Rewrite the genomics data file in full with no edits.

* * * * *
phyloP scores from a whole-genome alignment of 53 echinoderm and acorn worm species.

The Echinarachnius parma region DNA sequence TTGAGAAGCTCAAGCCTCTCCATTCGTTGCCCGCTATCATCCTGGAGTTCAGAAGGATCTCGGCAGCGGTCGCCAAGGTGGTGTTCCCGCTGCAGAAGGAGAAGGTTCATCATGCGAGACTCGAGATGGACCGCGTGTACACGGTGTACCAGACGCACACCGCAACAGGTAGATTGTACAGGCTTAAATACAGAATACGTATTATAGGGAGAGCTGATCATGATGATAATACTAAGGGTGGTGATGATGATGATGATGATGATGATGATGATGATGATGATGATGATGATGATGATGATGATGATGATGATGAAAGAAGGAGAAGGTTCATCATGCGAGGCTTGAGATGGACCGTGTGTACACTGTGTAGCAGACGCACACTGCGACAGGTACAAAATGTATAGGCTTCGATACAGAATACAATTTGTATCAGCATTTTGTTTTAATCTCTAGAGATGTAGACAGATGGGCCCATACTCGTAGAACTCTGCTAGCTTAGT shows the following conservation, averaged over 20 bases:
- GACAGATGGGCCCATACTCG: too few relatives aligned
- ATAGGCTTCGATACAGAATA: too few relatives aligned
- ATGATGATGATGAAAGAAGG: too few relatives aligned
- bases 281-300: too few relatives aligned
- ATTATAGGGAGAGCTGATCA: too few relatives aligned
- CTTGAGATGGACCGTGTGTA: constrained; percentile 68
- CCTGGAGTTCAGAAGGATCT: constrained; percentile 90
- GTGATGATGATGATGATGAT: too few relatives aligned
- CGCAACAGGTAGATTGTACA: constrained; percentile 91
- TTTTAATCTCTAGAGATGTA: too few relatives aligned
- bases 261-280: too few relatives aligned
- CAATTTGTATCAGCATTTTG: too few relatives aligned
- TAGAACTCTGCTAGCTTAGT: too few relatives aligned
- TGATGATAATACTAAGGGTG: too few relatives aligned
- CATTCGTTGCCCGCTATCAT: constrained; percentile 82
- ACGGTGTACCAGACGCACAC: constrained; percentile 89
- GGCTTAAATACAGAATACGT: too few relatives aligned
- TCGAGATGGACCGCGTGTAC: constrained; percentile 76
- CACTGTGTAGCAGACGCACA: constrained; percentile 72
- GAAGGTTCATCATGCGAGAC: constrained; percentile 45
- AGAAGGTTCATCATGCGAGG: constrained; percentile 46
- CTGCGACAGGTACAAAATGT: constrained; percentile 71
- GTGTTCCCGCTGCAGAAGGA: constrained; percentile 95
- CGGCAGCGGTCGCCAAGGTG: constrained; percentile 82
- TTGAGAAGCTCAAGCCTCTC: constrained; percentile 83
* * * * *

phyloP scores from a whole-genome alignment of 53 echinoderm and acorn worm species.

The Echinarachnius parma region DNA sequence TTGAGAAGCTCAAGCCTCTCCATTCGTTGCCCGCTATCATCCTGGAGTTCAGAAGGATCTCGGCAGCGGTCGCCAAGGTGGTGTTCCCGCTGCAGAAGGAGAAGGTTCATCATGCGAGACTCGAGATGGACCGCGTGTACACGGTGTACCAGACGCACACCGCAACAGGTAGATTGTACAGGCTTAAATACAGAATACGTATTATAGGGAGAGCTGATCATGATGATAATACTAAGGGTGGTGATGATGATGATGATGATGATGATGATGATGATGATGATGATGATGATGATGATGATGATGATGATGATGAAAGAAGGAGAAGGTTCATCATGCGAGGCTTGAGATGGACCGTGTGTACACTGTGTAGCAGACGCACACTGCGACAGGTACAAAATGTATAGGCTTCGATACAGAATACAATTTGTATCAGCATTTTGTTTTAATCTCTAGAGATGTAGACAGATGGGCCCATACTCGTAGAACTCTGCTAGCTTAGT shows the following conservation, averaged over 20 bases:
- GACAGATGGGCCCATACTCG: too few relatives aligned
- ATAGGCTTCGATACAGAATA: too few relatives aligned
- ATGATGATGATGAAAGAAGG: too few relatives aligned
- bases 281-300: too few relatives aligned
- ATTATAGGGAGAGCTGATCA: too few relatives aligned
- CTTGAGATGGACCGTGTGTA: constrained; percentile 68
- CCTGGAGTTCAGAAGGATCT: constrained; percentile 90
- GTGATGATGATGATGATGAT: too few relatives aligned
- CGCAACAGGTAGATTGTACA: constrained; percentile 91
- TTTTAATCTCTAGAGATGTA: too few relatives aligned
- bases 261-280: too few relatives aligned
- CAATTTGTATCAGCATTTTG: too few relatives aligned
- TAGAACTCTGCTAGCTTAGT: too few relatives aligned
- TGATGATAATACTAAGGGTG: too few relatives aligned
- CATTCGTTGCCCGCTATCAT: constrained; percentile 82
- ACGGTGTACCAGACGCACAC: constrained; percentile 89
- GGCTTAAATACAGAATACGT: too few relatives aligned
- TCGAGATGGACCGCGTGTAC: constrained; percentile 76
- CACTGTGTAGCAGACGCACA: constrained; percentile 72
- GAAGGTTCATCATGCGAGAC: constrained; percentile 45
- AGAAGGTTCATCATGCGAGG: constrained; percentile 46
- CTGCGACAGGTACAAAATGT: constrained; percentile 71
- GTGTTCCCGCTGCAGAAGGA: constrained; percentile 95
- CGGCAGCGGTCGCCAAGGTG: constrained; percentile 82
- TTGAGAAGCTCAAGCCTCTC: constrained; percentile 83